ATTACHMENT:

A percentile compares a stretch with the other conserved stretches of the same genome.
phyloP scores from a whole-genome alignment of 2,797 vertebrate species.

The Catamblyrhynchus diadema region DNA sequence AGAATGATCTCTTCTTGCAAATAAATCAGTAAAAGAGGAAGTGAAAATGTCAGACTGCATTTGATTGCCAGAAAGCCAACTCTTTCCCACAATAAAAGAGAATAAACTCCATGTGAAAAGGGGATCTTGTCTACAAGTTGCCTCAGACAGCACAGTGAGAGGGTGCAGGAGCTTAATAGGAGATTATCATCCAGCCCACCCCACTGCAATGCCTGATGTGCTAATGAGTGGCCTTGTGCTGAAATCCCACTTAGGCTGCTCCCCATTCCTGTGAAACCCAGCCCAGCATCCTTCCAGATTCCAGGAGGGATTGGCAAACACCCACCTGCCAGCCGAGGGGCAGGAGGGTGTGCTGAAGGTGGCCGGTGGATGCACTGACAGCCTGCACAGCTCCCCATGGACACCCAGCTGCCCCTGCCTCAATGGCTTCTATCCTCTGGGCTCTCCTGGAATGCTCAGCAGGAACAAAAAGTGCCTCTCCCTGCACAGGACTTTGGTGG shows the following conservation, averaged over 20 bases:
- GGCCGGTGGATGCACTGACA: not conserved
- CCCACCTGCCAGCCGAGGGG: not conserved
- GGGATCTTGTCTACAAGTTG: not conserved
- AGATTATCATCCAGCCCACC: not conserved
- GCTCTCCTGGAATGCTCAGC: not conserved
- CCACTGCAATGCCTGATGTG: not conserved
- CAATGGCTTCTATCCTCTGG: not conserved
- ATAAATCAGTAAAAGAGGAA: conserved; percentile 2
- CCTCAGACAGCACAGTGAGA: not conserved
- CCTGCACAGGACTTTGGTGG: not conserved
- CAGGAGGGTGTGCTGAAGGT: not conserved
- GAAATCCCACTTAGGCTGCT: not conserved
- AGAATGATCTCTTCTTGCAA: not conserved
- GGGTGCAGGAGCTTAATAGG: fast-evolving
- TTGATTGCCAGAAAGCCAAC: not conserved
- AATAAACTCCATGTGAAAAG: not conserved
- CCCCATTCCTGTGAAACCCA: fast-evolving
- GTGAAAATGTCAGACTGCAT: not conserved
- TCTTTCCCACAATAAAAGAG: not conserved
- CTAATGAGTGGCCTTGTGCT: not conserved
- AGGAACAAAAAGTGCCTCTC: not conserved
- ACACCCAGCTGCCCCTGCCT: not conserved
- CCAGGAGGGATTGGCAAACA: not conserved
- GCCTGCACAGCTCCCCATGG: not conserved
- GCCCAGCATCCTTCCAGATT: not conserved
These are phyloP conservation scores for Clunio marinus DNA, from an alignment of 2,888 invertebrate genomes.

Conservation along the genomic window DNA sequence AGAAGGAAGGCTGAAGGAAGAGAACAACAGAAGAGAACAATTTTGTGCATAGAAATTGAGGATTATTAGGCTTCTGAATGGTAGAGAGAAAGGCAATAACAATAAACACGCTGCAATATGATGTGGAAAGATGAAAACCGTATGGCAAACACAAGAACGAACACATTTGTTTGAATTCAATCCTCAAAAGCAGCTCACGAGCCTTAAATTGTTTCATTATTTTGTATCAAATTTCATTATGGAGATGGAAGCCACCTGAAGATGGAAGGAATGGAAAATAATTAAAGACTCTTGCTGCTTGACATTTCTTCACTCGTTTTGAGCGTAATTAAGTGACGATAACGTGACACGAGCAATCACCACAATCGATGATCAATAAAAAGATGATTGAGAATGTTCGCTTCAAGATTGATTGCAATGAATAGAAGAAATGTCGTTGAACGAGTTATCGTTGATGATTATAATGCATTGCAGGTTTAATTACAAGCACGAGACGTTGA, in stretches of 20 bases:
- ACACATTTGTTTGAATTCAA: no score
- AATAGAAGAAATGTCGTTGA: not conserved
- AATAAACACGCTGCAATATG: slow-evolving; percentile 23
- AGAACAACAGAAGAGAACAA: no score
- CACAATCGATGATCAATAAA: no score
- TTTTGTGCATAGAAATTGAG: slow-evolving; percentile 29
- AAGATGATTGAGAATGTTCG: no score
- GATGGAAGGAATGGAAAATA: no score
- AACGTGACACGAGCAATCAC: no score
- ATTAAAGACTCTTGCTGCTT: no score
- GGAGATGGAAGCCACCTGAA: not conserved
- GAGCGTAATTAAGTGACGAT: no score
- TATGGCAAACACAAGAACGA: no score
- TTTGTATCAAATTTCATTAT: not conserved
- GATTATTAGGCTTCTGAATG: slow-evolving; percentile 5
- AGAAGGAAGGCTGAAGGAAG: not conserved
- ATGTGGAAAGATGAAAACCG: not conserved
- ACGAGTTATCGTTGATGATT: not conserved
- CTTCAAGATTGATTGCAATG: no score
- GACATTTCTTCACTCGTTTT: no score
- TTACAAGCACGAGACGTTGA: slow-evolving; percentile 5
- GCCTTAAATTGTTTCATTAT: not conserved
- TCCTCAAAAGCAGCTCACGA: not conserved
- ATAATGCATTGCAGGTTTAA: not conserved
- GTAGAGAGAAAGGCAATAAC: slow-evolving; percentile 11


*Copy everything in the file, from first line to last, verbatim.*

A percentile compares a stretch with the other conserved stretches of the same genome.
phyloP scores from a whole-genome alignment of 2,797 vertebrate species.

The Catamblyrhynchus diadema region DNA sequence AGAATGATCTCTTCTTGCAAATAAATCAGTAAAAGAGGAAGTGAAAATGTCAGACTGCATTTGATTGCCAGAAAGCCAACTCTTTCCCACAATAAAAGAGAATAAACTCCATGTGAAAAGGGGATCTTGTCTACAAGTTGCCTCAGACAGCACAGTGAGAGGGTGCAGGAGCTTAATAGGAGATTATCATCCAGCCCACCCCACTGCAATGCCTGATGTGCTAATGAGTGGCCTTGTGCTGAAATCCCACTTAGGCTGCTCCCCATTCCTGTGAAACCCAGCCCAGCATCCTTCCAGATTCCAGGAGGGATTGGCAAACACCCACCTGCCAGCCGAGGGGCAGGAGGGTGTGCTGAAGGTGGCCGGTGGATGCACTGACAGCCTGCACAGCTCCCCATGGACACCCAGCTGCCCCTGCCTCAATGGCTTCTATCCTCTGGGCTCTCCTGGAATGCTCAGCAGGAACAAAAAGTGCCTCTCCCTGCACAGGACTTTGGTGG shows the following conservation, averaged over 20 bases:
- GGCCGGTGGATGCACTGACA: not conserved
- CCCACCTGCCAGCCGAGGGG: not conserved
- GGGATCTTGTCTACAAGTTG: not conserved
- AGATTATCATCCAGCCCACC: not conserved
- GCTCTCCTGGAATGCTCAGC: not conserved
- CCACTGCAATGCCTGATGTG: not conserved
- CAATGGCTTCTATCCTCTGG: not conserved
- ATAAATCAGTAAAAGAGGAA: conserved; percentile 2
- CCTCAGACAGCACAGTGAGA: not conserved
- CCTGCACAGGACTTTGGTGG: not conserved
- CAGGAGGGTGTGCTGAAGGT: not conserved
- GAAATCCCACTTAGGCTGCT: not conserved
- AGAATGATCTCTTCTTGCAA: not conserved
- GGGTGCAGGAGCTTAATAGG: fast-evolving
- TTGATTGCCAGAAAGCCAAC: not conserved
- AATAAACTCCATGTGAAAAG: not conserved
- CCCCATTCCTGTGAAACCCA: fast-evolving
- GTGAAAATGTCAGACTGCAT: not conserved
- TCTTTCCCACAATAAAAGAG: not conserved
- CTAATGAGTGGCCTTGTGCT: not conserved
- AGGAACAAAAAGTGCCTCTC: not conserved
- ACACCCAGCTGCCCCTGCCT: not conserved
- CCAGGAGGGATTGGCAAACA: not conserved
- GCCTGCACAGCTCCCCATGG: not conserved
- GCCCAGCATCCTTCCAGATT: not conserved
These are phyloP conservation scores for Clunio marinus DNA, from an alignment of 2,888 invertebrate genomes.

Conservation along the genomic window DNA sequence AGAAGGAAGGCTGAAGGAAGAGAACAACAGAAGAGAACAATTTTGTGCATAGAAATTGAGGATTATTAGGCTTCTGAATGGTAGAGAGAAAGGCAATAACAATAAACACGCTGCAATATGATGTGGAAAGATGAAAACCGTATGGCAAACACAAGAACGAACACATTTGTTTGAATTCAATCCTCAAAAGCAGCTCACGAGCCTTAAATTGTTTCATTATTTTGTATCAAATTTCATTATGGAGATGGAAGCCACCTGAAGATGGAAGGAATGGAAAATAATTAAAGACTCTTGCTGCTTGACATTTCTTCACTCGTTTTGAGCGTAATTAAGTGACGATAACGTGACACGAGCAATCACCACAATCGATGATCAATAAAAAGATGATTGAGAATGTTCGCTTCAAGATTGATTGCAATGAATAGAAGAAATGTCGTTGAACGAGTTATCGTTGATGATTATAATGCATTGCAGGTTTAATTACAAGCACGAGACGTTGA, in stretches of 20 bases:
- ACACATTTGTTTGAATTCAA: no score
- AATAGAAGAAATGTCGTTGA: not conserved
- AATAAACACGCTGCAATATG: slow-evolving; percentile 23
- AGAACAACAGAAGAGAACAA: no score
- CACAATCGATGATCAATAAA: no score
- TTTTGTGCATAGAAATTGAG: slow-evolving; percentile 29
- AAGATGATTGAGAATGTTCG: no score
- GATGGAAGGAATGGAAAATA: no score
- AACGTGACACGAGCAATCAC: no score
- ATTAAAGACTCTTGCTGCTT: no score
- GGAGATGGAAGCCACCTGAA: not conserved
- GAGCGTAATTAAGTGACGAT: no score
- TATGGCAAACACAAGAACGA: no score
- TTTGTATCAAATTTCATTAT: not conserved
- GATTATTAGGCTTCTGAATG: slow-evolving; percentile 5
- AGAAGGAAGGCTGAAGGAAG: not conserved
- ATGTGGAAAGATGAAAACCG: not conserved
- ACGAGTTATCGTTGATGATT: not conserved
- CTTCAAGATTGATTGCAATG: no score
- GACATTTCTTCACTCGTTTT: no score
- TTACAAGCACGAGACGTTGA: slow-evolving; percentile 5
- GCCTTAAATTGTTTCATTAT: not conserved
- TCCTCAAAAGCAGCTCACGA: not conserved
- ATAATGCATTGCAGGTTTAA: not conserved
- GTAGAGAGAAAGGCAATAAC: slow-evolving; percentile 11